Arthur Szyk Captures New York
Where are the Arthur Szyks of today? They exist. They have to be firing their satiric commentaries and barbs at the evils that lurk. Now’s the time to nurture more soldiers of art. But for those who want to be truly inspired in ways they never thought possible (and they’re in New York), go to the first exhibition of his work in the city since the 1970s at the New York Historical Society. Through Jan. 21, 2018, the society is showing “Arthur Szyk: Soldier in Art”—original work by the Polish/Jewish emigre who fought the battle against fascist repression in the United States.
Buy the book for an intensive introduction to the man and his art. See the show for the exquisite beauty of his work. The exhibition is a culmination of decades of work by Irvin Ungar, a rare book dealer and Szyk missionary who has raised the knowledge and understanding of this once virtually forgotten virtuoso. See a video about Szyk here. A few years ago I asked Ungar how he became involved with Szyk:
I first discovered Szyk’s art when I was seeking gifts for people in my wedding party some 35 years ago. I purchased copies of his blue velvet-bound illustrated Passover Haggadah, and that was the beginning. [I’ve subsequently gone on to publish a luxury limited edition of The Szyk Haggadah through my business Historicana.] Some 15 years later, I discovered Szyk Jewish holiday prints in a Pittsburgh antique shop. I once again fell in love with his colors. Eventually I became familiar with his popular illustrated Andersen’s Fairy Tales, but it was his anti-Nazi book The New Order that really caught my attention. The idea that Szyk, who to me at the time was a religious artist, was actually first and foremost a political artist, really fascinated me. As I learned about the artist, I also realized that he was once famous, both in the United States and abroad—Poland, France, England, Canada, Israel—but was virtually forgotten after his death. I often found that books about Jewish artists left out Szyk, and that books about WWII political art did likewise. It seemed to me Arthur Szyk was a genius, and he should be reclaimed by the art world as well as by the peoples he loved—the Jews, Poles, Americans—and anyone interested in social justice. If, more than one-half century after his death, I could convince a museum to show Szyk’s work again, then perhaps his prominence would be on the road to being restored. In 1998-99, it happened: I curated my first exhibition, “Justice Illuminated: The Art of Arthur Szyk,” at the Spertus Museum in Chicago. Then followed numerous one-man exhibitions, each with different themes and works of art: “Arthur Szyk: Artist for Freedom” at The Library of Congress (2000), “The Art & Politics of Arthur Szyk” at The United States Holocaust Memorial Museum (2002), a traveling exhibition to three cities in Poland (2005), and “Arthur Szyk: Drawings Against National Socialism and Terror” at The German Historical Museum, Berlin (2008). This December, “Arthur Szyk: Miniature Paintings and Illuminations” will open at the California Palace of the Legion of Honor, one of the Fine Arts Museums of San Francisco. Over the years I acquired all of the family archives, developed a personal world-class collection of Szyk’s art.”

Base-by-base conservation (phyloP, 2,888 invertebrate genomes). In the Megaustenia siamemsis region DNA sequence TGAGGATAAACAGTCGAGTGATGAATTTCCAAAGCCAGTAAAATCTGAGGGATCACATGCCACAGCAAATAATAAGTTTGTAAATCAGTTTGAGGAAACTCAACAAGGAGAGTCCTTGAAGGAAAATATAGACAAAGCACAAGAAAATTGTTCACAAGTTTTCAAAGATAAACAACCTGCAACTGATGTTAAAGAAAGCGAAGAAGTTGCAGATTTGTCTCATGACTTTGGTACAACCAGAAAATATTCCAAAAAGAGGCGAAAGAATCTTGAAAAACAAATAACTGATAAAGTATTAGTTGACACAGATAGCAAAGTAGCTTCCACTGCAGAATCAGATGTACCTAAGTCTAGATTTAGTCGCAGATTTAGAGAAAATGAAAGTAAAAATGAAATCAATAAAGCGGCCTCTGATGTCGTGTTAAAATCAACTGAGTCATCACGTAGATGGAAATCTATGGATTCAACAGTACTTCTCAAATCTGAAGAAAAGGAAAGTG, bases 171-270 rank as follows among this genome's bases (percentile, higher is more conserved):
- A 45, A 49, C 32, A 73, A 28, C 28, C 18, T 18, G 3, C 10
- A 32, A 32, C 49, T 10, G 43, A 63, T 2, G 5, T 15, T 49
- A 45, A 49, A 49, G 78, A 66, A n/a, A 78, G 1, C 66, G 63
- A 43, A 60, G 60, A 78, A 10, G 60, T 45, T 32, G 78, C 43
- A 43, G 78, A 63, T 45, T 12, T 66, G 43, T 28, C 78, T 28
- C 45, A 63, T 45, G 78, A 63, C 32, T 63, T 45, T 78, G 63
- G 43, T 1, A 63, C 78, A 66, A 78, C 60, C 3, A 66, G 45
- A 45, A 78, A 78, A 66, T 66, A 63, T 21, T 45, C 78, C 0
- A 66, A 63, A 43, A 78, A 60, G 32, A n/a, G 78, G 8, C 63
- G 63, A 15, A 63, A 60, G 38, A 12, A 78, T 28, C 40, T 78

I wrote in my short preface to the accompanying book Arthur Szyk: Soldier in Art:
Arthur Szyk would be John Doe today if not for Irvin Ungar. Although some aficionados were collecting Szyk’s work in the 1970s—and I was one—there was not yet a solid body of knowledge … or more to the point, a caretaker and proselytizer to spread the word. Artifacts were accessible—magazine covers, books and other printed material surfaced on occasion—and original drawings and prints could be purchased if one knew where to look. But Szyk was not as well known as he deserved to be. He was relegated to the netherworld of ephemeral illustration. Nor was his precisionist/miniaturist illustrative style as popular as the neo-expressionist, l’art brut, conceptual satiric art that was trending three and four decades ago. He was what I wrote in Print magazine, a “lost illustrator and forgotten artist.”
See Ungar capture the imaginations and inspirations of high school students with Szyk today.
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